Doctors’ Individual Opioid Prescription ‘Report Cards’ Show Impact

Scott Calvert at the Wall Street Journal: “Several states, including Arizona, Kentucky and Ohio, are using their state prescription monitoring databases to send doctors individualized “report cards” that show how their prescribing of addictive opioids and other drugs compares with their peers.

“Arizona probably has the most complete one out there right now—it’s pretty impressive,” said Patrick Knue, director of the Prescription Drug Monitoring Program Training and Technical Assistance Center at Brandeis University, which helps states improve their databases.

Arizona’s quarterly reports rate a doctor’s prescribing of oxycodone and certain other drugs as normal, high, severe or extreme compared with the state’s other doctors in his medical specialty.

During a two-year pilot program, the number of opiate prescriptions fell 10% in five counties while rising in other counties, said Dean Wright, former head of the state’s prescription-monitoring program. The report cards also contributed to a 4% drop in overdose deaths in the pilot counties, he said.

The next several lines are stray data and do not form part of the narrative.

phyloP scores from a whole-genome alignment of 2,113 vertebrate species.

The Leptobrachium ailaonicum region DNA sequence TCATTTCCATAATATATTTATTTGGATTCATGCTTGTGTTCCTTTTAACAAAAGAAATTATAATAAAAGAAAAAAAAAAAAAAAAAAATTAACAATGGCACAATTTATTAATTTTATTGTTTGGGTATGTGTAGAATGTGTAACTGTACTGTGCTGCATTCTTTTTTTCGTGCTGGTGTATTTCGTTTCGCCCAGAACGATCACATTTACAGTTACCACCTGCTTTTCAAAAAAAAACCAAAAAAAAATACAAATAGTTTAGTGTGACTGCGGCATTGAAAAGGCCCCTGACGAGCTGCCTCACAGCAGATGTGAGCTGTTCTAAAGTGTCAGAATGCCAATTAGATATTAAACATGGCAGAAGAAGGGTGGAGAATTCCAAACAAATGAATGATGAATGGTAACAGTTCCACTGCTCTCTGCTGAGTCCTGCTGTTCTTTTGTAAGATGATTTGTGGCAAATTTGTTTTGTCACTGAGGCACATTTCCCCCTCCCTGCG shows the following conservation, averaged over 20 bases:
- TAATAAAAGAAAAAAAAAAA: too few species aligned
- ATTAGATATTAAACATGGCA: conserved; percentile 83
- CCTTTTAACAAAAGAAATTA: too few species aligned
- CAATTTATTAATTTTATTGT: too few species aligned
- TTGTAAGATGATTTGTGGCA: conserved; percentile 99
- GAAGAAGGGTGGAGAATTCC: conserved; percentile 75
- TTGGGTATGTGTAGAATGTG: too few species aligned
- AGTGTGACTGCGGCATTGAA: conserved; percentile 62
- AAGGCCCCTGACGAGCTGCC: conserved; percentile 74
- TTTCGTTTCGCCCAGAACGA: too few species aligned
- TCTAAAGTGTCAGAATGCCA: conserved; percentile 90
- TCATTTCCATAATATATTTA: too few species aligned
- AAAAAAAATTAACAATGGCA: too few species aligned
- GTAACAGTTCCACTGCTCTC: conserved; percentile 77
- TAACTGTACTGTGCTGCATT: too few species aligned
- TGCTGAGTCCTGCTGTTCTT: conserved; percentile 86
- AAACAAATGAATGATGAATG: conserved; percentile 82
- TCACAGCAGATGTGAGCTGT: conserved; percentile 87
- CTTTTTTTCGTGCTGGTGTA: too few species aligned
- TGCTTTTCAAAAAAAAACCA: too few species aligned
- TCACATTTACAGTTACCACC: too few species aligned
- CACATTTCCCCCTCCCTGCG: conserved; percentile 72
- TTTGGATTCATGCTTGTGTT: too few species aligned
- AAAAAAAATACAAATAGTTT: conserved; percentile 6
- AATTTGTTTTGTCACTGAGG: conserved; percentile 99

The state now issues the report cards statewide and in June sent notices to more than 13,000 doctors statewide. Mr. Wright said the message is clear: “Stop and think about what you’re prescribing and the impact it can have.”
The report cards list statistics such as how many of a doctor’s patients received controlled substances from five or more doctors. Elizabeth Dodge, Mr. Wright’s successor, said some doctors ask for the patients’ names—information they might have gleaned from the database….(More)”